The majority of my clients are in the Portland Metro area and many of them have older homes. I’m typically working with them to add on, convert or maximize. In a few recent projects, we have had some deeper conversations about what makes a bedroom. One such project was a basement-to-ADU conversion. The homeowner wants a full-time rentable unit and in order to maximize the space, we ended up with a nicely sized primary bedroom with a full closet and then a secondary room that was really quite tiny. It is so tiny that putting in a closet would not only make the leftover space way too cramped, but the closet would have been so small that functionally it would have been terrible. So, after much discussion…we left it out. The question: does this small room without a closet count as a bedroom? What is a bedroom?
Local Codes & Minimum Dimensions
When thinking about bedrooms, you need to have a good idea of what local code requires of bedrooms and then what you want and need from the space in order to function. When I’m designing a new bedroom, I first try to fit it with a minimum dimension of 10’x10′ to start. For some homes, this might seem small. For others, this seems quite generous! For a primary bedroom with a king size bed? Too small. For a secondary room with a queen or double bed? Absolutely do-able and standard. For a kids bedroom, nursery or guest room? It’s a great size. But what does the code require?
Portland has a few size requirements for sleeping rooms and habitable rooms. 1 – Parallel walls need to be a minimum of 7′-0″ from each other. Seem narrow? It is! However, for a single person or child with a twin bed or a nursery with a crib or a room used for an office and only occasionally as a sleeping space – it can work. 2 – The floor area needs to be a minimum of 70 square feet. So, 7’x10′? Yep, that could be a bedroom!
What about those closets? Is it a bedroom without a closet? There’s definitely a philosophical question in there but in terms of code and in terms of tax assessment a closet is not required to make a bedroom and in terms of tax, the presence or lack of a closet does not make or unmake a bedroom. Weird, right? As always, if you are concerned about how a remodel or addition will affect your taxes, you can contact your local tax authority and request an assessment of your project ahead of time.
Egress & Exiting from Sleeping Spaces
One last thing, any sleeping space must have an acceptable method of egress (exit) in case of fire or emergency. This can be a door or a window but it must meet the minimum requirements for egress as defined by code. When we are working in basements (below grade) or attics (sloped ceilings) this can sometimes be a challenge due to the size requirements for egress. Can’t fit egress? Better to use that space as an office, craft space, media room or storage.
Hooks & Trunks
Back to that tiny room in the Basement ADU project. Here’s the floorplan with a twin bed and minimal furniture arrangement shown:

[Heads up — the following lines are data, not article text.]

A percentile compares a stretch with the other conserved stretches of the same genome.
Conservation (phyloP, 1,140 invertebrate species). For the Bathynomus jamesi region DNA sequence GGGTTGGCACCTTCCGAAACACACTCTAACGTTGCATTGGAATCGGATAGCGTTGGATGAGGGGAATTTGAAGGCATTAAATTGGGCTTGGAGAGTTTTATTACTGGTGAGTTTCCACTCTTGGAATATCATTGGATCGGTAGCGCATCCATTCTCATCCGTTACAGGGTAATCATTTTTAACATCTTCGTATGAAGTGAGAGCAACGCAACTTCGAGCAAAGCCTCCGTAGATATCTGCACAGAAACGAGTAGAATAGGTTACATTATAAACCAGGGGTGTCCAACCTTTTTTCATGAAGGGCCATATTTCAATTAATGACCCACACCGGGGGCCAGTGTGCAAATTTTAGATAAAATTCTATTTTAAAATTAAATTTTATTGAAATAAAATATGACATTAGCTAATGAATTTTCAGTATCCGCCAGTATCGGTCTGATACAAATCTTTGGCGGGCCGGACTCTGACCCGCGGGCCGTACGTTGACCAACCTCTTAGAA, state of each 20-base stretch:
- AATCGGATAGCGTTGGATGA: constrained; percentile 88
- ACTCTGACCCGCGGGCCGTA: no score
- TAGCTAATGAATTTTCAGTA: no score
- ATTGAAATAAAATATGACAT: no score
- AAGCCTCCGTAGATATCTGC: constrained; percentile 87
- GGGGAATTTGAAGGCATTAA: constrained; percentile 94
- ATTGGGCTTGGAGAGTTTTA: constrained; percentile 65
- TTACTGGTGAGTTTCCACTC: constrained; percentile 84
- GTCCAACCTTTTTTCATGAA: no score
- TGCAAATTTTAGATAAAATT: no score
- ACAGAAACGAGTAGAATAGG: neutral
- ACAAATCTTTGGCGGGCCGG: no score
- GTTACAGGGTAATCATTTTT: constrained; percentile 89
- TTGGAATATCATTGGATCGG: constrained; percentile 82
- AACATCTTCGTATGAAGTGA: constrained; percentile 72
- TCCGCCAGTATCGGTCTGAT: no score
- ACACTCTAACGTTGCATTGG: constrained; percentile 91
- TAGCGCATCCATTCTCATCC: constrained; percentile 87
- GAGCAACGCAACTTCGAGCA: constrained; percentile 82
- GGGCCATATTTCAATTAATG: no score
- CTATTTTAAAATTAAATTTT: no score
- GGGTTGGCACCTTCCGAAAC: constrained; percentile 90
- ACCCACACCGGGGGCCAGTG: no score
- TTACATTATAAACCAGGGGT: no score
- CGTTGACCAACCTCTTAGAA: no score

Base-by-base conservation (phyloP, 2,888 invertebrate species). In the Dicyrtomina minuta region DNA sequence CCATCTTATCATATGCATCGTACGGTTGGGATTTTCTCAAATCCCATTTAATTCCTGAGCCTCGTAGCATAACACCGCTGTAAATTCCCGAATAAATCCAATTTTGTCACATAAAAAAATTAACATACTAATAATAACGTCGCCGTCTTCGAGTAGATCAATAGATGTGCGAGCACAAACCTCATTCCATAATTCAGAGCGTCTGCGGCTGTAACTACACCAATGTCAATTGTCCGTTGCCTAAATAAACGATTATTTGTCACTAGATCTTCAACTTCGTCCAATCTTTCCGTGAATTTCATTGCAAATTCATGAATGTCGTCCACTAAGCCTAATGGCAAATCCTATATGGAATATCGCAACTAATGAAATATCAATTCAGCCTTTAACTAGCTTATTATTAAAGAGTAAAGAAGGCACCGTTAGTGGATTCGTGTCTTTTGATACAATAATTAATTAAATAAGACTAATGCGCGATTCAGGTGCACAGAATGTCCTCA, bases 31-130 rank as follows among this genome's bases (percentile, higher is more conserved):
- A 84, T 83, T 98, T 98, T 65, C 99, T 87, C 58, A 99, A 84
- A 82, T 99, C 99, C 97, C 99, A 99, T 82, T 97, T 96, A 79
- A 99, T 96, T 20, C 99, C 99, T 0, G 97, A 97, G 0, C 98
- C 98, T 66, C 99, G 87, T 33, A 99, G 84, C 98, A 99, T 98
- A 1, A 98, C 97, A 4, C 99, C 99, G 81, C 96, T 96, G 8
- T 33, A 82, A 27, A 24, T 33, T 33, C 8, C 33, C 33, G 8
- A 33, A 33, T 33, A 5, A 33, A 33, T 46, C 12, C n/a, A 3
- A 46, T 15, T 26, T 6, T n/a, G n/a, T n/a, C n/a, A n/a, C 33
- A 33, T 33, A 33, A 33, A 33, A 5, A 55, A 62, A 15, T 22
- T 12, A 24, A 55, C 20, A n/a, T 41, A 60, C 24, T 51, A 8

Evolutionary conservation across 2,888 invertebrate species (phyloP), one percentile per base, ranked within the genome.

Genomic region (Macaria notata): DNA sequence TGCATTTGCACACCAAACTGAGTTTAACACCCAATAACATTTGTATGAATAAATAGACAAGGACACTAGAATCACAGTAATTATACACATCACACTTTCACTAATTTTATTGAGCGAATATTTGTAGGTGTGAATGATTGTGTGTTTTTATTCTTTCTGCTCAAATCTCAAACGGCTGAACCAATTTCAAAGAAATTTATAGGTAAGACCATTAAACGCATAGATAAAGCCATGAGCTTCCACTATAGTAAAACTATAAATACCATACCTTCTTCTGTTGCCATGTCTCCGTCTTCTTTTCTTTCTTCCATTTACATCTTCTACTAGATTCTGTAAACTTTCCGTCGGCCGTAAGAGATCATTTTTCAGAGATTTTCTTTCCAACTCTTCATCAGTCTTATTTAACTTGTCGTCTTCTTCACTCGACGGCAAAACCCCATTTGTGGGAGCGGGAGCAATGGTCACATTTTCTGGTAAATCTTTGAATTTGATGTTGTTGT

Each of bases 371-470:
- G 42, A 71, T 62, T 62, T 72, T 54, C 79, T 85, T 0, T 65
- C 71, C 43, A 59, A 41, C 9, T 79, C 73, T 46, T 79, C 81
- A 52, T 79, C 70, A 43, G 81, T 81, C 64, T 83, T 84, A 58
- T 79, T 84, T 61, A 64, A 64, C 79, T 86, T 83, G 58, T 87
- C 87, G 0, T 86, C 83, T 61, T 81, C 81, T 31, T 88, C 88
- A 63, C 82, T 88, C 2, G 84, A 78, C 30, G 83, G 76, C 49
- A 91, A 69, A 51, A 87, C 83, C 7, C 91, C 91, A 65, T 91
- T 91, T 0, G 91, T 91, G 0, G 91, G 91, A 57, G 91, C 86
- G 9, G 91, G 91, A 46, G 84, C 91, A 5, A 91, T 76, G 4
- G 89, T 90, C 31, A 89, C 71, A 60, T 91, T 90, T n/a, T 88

It doesn’t have a closet, it’s an odd shape but it meets the minimum requirements for sleeping spaces in width and total floor area and it does have an egress window. So, before we commit to this as a bedroom we need to think about who is going to rent this unit and how will they use this space? Will it be a person who needs two full-size bedrooms? The total size of the ADU is about 750 square feet. It has a large primary bedroom with a 9′ wide closet (amazing). It has an open kitchen/dining/living area that is sizable but has a studio feel to it. It has a full bathroom and a storage room. Odds are, this is going to be shared by a couple or used by a single person. It could also be a single parent and child. The secondary space is just as likely to function as an office, a studio, a workout room, a guest space, or storage, as it is to function as a true, full-use secondary bedroom. For every use of that space other than as a bedroom, a closet is not necessarily a needed or welcome amenity. And for a small child, a dresser and some bins and you’re good to go.
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These are just a few things to think about if you are evaluating a tricky space and trying to determine whether it is or ought to be a bedroom. If a built-in closet makes the space awkward to use, consider if you need one. If you aren’t sure how the space will be used over time, consider that you or a future owner can always put in a wardrobe (flexibility, can go where it’s needed depending on other furniture) or an open closet using a mix-and-match closet system (Container Store, IKEA, Home Depot & Lowes all have versions). Wondering why your 1910 home has no closets? They had fewer clothes, to be sure, but they also used hooks and trunks. If the room is only occasionally used as a bedroom, consider borrowing a tip from history and installing a gorgeous set of wall hooks and a lovely dresser.
For more inspiration, check out my Small Bedroom Spaces Pinterest board for some cozy bedrooms and open storage solutions.